More information is available in a paper by Junyi Li, Ness Shroff and Edwin Chong that appeared in the December issue of the journal Wireless Networks and in the Purdue University News Release Method Could Prevent Disconnection for Roaming Cell Phone Users.

DTV - DiviCom Introduces New Datacasting and Transcoding Products (Apr. 3)
DiviCom has introduced a variable bit rate datacasting encoder that uses statistical multiplexing to make the most efficient use of channel bandwidth without degrading the quality of video streams. The new technology, called "DataTrack", uses Divicom's LookAhead(tm) technology to allocate the bandwidth for data on a frame by frame basis. Geocast said it would use DiviCom's technology to enable broadcasters to deliver both data and video content to PC users.

DiviCom also announced its new technology for MPEG-2 manipulation. "TransRater" technology allows service providers to modify incoming compressed programming without decoding and recompressing the data stream. The TransRater TR200 allows frame accurate splicing, format conversion, pixel-lvel processing, logo insertion and overlays. The TransRater TR400 adds the ability to sleamlessly splice compressed streams from various broadcast sources, allowing real time insertion of digital advertising and local programming without visibile picture quality deterioration. Tom Lookabaugh, President of DiviCom said, "With TransRater technology, service providers are able to work in the compressed domain just the same as they would in the uncompressed domain. TR200 and TR400 dramatically expand service provider capabilities while improving network efficiency, maintaining video quality and conserving bandwidth"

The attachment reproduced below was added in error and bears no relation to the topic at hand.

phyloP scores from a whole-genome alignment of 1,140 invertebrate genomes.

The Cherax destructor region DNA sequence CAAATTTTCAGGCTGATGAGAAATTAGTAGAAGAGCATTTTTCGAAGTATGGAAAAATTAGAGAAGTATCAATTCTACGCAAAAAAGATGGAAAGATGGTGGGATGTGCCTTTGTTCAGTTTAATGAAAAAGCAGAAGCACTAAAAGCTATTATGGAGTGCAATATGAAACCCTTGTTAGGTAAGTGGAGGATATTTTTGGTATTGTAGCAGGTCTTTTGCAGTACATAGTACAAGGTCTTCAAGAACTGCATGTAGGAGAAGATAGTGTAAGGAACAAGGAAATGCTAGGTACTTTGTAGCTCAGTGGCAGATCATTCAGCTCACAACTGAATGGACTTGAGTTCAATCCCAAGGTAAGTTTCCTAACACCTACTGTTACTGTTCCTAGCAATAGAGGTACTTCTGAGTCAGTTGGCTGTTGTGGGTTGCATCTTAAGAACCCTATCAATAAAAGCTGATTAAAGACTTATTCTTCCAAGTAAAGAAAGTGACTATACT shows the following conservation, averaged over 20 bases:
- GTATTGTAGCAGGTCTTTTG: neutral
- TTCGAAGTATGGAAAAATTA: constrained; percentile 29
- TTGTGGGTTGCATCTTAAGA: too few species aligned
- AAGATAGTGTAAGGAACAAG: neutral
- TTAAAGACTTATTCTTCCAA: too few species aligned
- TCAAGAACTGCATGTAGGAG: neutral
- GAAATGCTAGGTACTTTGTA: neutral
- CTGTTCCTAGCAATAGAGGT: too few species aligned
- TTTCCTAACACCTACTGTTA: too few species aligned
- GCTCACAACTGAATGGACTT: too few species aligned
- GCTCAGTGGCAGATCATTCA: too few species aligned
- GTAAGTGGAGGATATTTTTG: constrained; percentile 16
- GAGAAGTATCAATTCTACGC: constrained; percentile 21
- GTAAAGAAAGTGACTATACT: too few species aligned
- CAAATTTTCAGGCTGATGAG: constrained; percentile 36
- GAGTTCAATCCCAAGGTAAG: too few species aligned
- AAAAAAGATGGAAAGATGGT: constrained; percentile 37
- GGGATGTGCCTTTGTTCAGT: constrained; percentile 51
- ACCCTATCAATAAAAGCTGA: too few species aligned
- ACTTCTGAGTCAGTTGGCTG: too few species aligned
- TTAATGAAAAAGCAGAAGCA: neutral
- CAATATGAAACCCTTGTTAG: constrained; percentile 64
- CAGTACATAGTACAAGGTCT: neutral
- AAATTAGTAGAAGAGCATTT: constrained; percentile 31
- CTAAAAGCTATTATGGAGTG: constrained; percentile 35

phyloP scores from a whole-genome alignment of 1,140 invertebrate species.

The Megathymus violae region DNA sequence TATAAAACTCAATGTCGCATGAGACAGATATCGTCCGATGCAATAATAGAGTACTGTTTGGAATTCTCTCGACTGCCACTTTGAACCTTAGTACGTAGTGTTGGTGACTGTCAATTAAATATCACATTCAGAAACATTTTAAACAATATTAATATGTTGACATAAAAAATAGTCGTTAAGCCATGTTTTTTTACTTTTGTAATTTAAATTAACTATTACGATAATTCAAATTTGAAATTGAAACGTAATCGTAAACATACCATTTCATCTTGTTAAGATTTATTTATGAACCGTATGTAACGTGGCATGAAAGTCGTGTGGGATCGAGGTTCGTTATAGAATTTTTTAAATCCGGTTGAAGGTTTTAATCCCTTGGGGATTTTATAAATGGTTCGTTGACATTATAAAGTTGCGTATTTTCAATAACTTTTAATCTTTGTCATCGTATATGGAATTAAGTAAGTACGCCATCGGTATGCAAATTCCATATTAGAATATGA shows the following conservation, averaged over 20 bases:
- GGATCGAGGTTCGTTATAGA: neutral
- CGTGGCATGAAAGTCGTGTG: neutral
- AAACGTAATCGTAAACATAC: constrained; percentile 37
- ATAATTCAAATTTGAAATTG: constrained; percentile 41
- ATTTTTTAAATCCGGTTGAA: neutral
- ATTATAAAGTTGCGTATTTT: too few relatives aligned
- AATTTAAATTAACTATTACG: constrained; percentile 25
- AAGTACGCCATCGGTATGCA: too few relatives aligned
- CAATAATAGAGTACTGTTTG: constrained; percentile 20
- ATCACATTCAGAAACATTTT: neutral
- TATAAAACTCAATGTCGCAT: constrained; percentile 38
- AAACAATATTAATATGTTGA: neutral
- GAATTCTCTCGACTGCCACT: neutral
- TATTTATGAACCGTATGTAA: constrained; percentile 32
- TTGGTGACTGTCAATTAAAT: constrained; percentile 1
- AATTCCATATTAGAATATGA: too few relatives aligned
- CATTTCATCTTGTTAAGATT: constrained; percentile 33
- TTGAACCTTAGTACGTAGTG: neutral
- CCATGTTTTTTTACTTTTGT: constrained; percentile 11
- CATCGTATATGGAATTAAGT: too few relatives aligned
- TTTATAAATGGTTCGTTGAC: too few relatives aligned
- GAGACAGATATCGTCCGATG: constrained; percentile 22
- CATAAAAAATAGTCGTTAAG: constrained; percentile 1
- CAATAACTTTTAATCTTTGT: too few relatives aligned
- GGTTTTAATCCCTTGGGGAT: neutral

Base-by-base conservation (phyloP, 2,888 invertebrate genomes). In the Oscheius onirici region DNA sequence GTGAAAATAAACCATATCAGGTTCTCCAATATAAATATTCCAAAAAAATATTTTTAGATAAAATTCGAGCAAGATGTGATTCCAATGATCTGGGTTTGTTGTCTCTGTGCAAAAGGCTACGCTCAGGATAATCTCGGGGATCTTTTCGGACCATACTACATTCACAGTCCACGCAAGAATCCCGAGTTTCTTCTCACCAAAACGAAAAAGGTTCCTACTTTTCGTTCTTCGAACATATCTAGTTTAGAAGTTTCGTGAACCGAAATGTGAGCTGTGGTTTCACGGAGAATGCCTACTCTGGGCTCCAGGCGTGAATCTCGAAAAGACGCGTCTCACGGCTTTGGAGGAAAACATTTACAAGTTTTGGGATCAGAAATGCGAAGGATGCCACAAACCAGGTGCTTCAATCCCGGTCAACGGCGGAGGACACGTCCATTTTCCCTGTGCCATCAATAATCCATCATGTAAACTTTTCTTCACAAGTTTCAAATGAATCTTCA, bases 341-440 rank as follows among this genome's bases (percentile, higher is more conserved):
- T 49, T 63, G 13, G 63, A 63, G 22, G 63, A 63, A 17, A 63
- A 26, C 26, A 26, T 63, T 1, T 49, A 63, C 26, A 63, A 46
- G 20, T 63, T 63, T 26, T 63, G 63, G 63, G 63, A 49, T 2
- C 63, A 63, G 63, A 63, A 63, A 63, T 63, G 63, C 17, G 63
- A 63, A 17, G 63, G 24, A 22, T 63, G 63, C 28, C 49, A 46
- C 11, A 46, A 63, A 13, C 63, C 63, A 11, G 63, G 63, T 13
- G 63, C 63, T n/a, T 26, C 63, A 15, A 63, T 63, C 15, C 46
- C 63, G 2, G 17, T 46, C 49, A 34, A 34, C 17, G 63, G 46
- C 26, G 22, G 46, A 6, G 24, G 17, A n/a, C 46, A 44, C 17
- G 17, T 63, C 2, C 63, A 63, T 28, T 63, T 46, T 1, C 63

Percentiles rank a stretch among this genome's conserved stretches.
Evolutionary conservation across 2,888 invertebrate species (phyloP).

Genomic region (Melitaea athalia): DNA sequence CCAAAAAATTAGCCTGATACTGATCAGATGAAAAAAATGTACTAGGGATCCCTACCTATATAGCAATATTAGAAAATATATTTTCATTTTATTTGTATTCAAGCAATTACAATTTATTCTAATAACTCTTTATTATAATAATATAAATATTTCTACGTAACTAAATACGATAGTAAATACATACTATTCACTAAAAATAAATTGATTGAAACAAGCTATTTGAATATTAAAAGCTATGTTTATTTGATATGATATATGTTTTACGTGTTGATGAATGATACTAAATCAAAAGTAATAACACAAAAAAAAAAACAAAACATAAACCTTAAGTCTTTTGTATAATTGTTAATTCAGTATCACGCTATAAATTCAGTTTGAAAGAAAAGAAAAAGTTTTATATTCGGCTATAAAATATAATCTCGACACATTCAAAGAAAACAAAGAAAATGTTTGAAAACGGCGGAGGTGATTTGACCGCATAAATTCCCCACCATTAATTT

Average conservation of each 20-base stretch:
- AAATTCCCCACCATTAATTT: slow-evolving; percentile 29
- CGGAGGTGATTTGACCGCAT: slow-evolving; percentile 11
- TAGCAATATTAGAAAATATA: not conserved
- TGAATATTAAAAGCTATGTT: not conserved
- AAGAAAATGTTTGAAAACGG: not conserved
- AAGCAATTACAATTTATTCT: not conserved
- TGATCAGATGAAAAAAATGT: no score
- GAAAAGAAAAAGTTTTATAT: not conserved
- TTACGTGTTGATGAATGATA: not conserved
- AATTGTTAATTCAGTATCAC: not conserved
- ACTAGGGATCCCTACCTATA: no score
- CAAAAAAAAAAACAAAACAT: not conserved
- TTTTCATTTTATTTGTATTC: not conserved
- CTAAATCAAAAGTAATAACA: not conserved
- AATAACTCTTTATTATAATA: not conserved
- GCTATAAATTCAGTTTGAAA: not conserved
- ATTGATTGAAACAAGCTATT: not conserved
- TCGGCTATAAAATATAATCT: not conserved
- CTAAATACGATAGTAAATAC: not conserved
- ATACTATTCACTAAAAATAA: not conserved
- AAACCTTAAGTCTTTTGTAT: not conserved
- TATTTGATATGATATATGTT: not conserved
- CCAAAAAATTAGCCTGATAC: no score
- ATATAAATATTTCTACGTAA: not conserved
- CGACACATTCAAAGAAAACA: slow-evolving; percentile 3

More information is available in the following DiviCom Press Releases: DiviCom Revolutionizes Data Broadcasting to Consumers, DiviCom and Geocast Ally to Enable Broadcasting to PC Users, and DiviCom Introduces Stream Processing Solution.